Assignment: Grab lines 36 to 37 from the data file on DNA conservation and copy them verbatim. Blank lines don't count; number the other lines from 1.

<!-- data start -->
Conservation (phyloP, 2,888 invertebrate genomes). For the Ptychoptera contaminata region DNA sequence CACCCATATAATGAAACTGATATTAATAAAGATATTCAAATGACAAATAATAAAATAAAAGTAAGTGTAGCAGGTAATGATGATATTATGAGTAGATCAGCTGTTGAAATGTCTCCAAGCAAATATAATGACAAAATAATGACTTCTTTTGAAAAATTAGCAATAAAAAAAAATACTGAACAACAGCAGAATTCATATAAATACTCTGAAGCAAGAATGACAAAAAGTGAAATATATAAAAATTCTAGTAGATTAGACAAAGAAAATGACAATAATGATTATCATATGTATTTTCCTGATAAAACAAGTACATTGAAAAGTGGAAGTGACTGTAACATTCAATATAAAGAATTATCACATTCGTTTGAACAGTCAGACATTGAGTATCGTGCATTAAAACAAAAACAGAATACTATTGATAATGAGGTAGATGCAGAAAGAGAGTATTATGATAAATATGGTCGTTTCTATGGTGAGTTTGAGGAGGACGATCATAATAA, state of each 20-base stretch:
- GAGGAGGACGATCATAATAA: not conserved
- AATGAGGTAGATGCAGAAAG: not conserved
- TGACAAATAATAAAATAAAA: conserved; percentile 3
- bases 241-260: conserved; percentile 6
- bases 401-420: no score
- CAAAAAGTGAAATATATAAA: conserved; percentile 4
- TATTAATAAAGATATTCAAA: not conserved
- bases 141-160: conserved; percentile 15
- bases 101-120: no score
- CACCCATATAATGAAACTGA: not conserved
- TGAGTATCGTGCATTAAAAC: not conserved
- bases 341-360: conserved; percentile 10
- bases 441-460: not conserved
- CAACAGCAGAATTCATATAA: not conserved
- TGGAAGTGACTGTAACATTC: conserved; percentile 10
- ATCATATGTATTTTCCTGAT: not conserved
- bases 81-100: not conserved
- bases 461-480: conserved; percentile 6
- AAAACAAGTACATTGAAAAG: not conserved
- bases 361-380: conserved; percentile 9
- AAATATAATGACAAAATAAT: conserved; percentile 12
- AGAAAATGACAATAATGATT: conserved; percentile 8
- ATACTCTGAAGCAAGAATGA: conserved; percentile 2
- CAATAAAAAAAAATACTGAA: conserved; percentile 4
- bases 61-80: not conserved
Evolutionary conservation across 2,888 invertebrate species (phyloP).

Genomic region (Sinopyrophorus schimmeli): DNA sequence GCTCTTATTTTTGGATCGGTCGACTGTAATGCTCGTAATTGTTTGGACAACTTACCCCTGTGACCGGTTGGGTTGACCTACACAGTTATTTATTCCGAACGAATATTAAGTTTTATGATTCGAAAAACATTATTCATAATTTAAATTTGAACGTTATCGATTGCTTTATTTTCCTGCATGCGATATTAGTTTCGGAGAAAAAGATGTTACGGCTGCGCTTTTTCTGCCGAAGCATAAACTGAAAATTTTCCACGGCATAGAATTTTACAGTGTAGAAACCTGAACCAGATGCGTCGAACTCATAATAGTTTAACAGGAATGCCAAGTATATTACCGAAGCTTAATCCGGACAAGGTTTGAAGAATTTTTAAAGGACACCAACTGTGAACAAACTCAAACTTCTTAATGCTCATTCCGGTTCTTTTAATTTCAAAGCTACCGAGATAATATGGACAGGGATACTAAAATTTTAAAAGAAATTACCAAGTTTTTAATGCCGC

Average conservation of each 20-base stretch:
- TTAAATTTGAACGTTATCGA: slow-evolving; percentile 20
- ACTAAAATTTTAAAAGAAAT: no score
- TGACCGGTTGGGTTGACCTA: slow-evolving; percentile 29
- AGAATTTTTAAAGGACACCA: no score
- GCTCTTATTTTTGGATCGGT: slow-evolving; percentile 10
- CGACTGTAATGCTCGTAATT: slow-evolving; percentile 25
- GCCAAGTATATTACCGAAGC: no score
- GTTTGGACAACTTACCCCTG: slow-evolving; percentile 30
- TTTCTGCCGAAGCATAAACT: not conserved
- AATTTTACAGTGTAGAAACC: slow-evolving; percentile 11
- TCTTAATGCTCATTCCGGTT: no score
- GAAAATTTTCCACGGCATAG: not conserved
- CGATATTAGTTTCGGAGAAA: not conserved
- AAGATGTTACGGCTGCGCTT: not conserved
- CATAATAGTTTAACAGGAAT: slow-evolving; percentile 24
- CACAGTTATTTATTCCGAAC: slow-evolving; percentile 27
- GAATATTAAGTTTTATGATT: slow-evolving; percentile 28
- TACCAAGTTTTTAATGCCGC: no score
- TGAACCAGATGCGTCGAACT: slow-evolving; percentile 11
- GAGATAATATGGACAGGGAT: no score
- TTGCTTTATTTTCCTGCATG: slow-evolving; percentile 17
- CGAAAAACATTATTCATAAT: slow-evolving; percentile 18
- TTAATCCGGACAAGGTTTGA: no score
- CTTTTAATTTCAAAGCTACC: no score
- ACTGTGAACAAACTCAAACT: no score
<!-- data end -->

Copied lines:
- GCCAAGTATATTACCGAAGC: no score
- GTTTGGACAACTTACCCCTG: slow-evolving; percentile 30